Printers, Copiers And Other Unexpected Vulnerabilities - InformationWeek

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IoT
IoT
Mobile // Mobile Applications
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6/22/2010
10:40 AM
Keith Ferrell
Keith Ferrell
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Printers, Copiers And Other Unexpected Vulnerabilities

When's the last time you updated and patched your printer's firmware -- if you ever have. Yet networked printers, copiers and other common workplace devices, including UPS backups and security cameras, can contain vulnerabilities that can put your business at risk.

When's the last time you updated and patched your printer's firmware -- if you ever have. Yet networked printers, copiers and other common workplace devices, including UPS backups and security cameras, can contain vulnerabilities that can put your business at risk.When's the last time you updated and patched your printer's firmware -- if you ever have. Yet networked printers, copiers and other common workplace devices, including UPS backups and security cameras, can contain vulnerabilities that can put your business at risk.

It's all too easy to overlook business support devices -- printers, fax machines, copiers and so on -- when assessing your business's vulnerability profile.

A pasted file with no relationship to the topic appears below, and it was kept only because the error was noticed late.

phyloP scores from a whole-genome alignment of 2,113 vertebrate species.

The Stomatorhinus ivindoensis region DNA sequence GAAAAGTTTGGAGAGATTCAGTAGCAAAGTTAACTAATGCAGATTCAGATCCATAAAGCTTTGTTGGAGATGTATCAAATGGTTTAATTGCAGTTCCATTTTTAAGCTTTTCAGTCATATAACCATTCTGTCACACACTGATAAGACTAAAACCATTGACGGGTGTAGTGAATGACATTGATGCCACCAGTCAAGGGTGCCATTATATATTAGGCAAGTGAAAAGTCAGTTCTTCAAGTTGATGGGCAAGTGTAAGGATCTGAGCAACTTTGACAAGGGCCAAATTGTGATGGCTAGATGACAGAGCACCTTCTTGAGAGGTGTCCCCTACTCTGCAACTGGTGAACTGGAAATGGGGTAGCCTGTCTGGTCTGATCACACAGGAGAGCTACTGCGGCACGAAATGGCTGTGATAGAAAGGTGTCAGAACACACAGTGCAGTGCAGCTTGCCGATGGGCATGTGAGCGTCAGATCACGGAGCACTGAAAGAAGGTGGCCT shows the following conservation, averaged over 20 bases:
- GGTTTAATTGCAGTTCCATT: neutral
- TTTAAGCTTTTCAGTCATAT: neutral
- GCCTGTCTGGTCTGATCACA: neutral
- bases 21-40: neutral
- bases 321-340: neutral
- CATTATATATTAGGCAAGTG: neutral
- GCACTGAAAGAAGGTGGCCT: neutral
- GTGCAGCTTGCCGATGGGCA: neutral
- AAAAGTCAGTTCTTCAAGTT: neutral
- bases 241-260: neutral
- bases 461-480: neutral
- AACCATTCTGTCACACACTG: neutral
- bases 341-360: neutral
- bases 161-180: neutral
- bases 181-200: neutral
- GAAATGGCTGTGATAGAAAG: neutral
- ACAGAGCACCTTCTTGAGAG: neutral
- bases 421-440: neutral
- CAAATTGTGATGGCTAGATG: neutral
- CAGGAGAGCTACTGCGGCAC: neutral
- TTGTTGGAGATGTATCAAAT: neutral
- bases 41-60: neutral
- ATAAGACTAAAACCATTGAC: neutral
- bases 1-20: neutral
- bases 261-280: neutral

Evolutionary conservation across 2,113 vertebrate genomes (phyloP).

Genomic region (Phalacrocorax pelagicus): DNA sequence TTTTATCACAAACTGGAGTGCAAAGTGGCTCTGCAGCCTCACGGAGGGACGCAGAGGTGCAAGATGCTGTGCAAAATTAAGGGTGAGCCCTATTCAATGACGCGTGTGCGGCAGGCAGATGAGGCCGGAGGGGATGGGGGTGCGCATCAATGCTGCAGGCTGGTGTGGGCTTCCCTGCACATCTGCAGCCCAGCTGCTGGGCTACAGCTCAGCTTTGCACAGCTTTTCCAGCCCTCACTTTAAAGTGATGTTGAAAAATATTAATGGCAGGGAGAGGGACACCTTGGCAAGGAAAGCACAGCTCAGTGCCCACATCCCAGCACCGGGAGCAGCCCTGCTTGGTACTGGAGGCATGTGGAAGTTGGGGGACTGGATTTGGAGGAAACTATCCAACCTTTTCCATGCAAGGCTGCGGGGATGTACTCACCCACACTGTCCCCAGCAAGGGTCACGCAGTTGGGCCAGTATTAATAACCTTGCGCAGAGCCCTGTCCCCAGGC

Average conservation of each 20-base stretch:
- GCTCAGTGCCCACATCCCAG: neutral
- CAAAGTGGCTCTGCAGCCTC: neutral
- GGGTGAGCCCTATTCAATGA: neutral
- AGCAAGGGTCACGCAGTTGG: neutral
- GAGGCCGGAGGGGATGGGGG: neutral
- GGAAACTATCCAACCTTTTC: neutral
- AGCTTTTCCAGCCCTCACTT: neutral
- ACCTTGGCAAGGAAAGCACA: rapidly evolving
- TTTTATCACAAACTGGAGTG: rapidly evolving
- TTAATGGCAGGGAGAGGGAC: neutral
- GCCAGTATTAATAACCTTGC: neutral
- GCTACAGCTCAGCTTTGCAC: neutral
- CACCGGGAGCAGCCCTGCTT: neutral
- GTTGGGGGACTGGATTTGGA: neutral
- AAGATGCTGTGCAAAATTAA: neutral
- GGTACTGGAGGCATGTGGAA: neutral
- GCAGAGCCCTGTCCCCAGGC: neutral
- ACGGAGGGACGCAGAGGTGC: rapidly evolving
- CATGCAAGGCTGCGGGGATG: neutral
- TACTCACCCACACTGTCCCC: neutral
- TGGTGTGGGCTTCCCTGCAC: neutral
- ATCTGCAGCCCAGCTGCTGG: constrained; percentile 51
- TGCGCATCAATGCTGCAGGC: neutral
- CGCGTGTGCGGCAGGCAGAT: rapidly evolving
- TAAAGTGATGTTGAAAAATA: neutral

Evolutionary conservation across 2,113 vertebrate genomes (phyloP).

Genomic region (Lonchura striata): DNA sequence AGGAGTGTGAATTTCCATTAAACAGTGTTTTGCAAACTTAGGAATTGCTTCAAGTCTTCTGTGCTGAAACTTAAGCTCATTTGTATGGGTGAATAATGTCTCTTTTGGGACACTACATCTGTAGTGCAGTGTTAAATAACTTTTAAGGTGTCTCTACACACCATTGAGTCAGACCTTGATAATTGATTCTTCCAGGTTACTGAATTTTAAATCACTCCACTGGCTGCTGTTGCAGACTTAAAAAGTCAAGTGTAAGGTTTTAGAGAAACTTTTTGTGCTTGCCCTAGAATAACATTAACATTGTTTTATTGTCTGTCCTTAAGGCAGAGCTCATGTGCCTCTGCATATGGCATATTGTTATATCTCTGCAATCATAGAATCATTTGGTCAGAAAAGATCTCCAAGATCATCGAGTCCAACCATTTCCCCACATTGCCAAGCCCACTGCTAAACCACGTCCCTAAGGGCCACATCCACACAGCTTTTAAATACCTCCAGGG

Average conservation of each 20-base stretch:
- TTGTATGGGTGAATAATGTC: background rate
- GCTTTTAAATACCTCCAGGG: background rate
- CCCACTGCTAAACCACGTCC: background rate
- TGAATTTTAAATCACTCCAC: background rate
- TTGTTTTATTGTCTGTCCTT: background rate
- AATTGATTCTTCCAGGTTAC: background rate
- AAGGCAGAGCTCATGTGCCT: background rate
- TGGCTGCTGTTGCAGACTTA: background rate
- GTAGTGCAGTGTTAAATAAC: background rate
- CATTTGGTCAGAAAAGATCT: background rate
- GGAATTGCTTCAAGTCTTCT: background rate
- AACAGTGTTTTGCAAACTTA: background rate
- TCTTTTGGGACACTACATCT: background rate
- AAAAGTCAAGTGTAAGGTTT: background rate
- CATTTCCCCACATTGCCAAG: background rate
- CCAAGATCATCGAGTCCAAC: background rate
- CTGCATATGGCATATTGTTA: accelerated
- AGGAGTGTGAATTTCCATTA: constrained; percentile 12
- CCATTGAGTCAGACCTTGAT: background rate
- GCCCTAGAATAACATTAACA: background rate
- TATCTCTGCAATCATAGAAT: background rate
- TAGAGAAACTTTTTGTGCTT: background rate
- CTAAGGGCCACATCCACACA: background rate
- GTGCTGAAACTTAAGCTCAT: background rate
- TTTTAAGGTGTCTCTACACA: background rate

But in the course of a recent piece on vulnerabilities hiding in plain sight that I did for Dark Reading, I had it pointed out to me again and again just how dangerous an oversight that can be.

The chief culprits:

  • Any networked device that doesn't have thorough and up-to-date security procedures and tools in place.
  • Devices that contain hard disks and other storage capability, in which persistent copies of sensitive information can reside, ready to be viewed or stolen
  • Default passwords left in-place on business equipment; some devices have "hidden" default passwords for service technicians
  • Unexpected vulnerability sources such as TCP/IP connected security cameras or networked UPS backup power supplies

Add to those the old familiar workplace vulnerabilities such as personnel badges and swipe cards left on desks, unsecured paper notebooks containing passwords, log-ins and access codes as well as generally unsafe computing practices by ostensibly "tech-sophisticated" workers and you have a pretty good array vulnerabilities that you may have never considered before.

That oversight is itself a vulnerability -- one that it's time to eliminate.

Even a brief walk-through of your workplace with both your eyes and your mind open can reveal vulnerabilities that need to be fixed. (Here's another one to look for: Ask your employees to turn over their keyboards. Odds are you'll find at least one password taped to the bottom of a supposedly secure worker's keyboard.)

When assessing your company's vulnerabilities, be sure to address -- and repair -- all of them.

Don't Miss: Printer Security? Yep: Printer Security!

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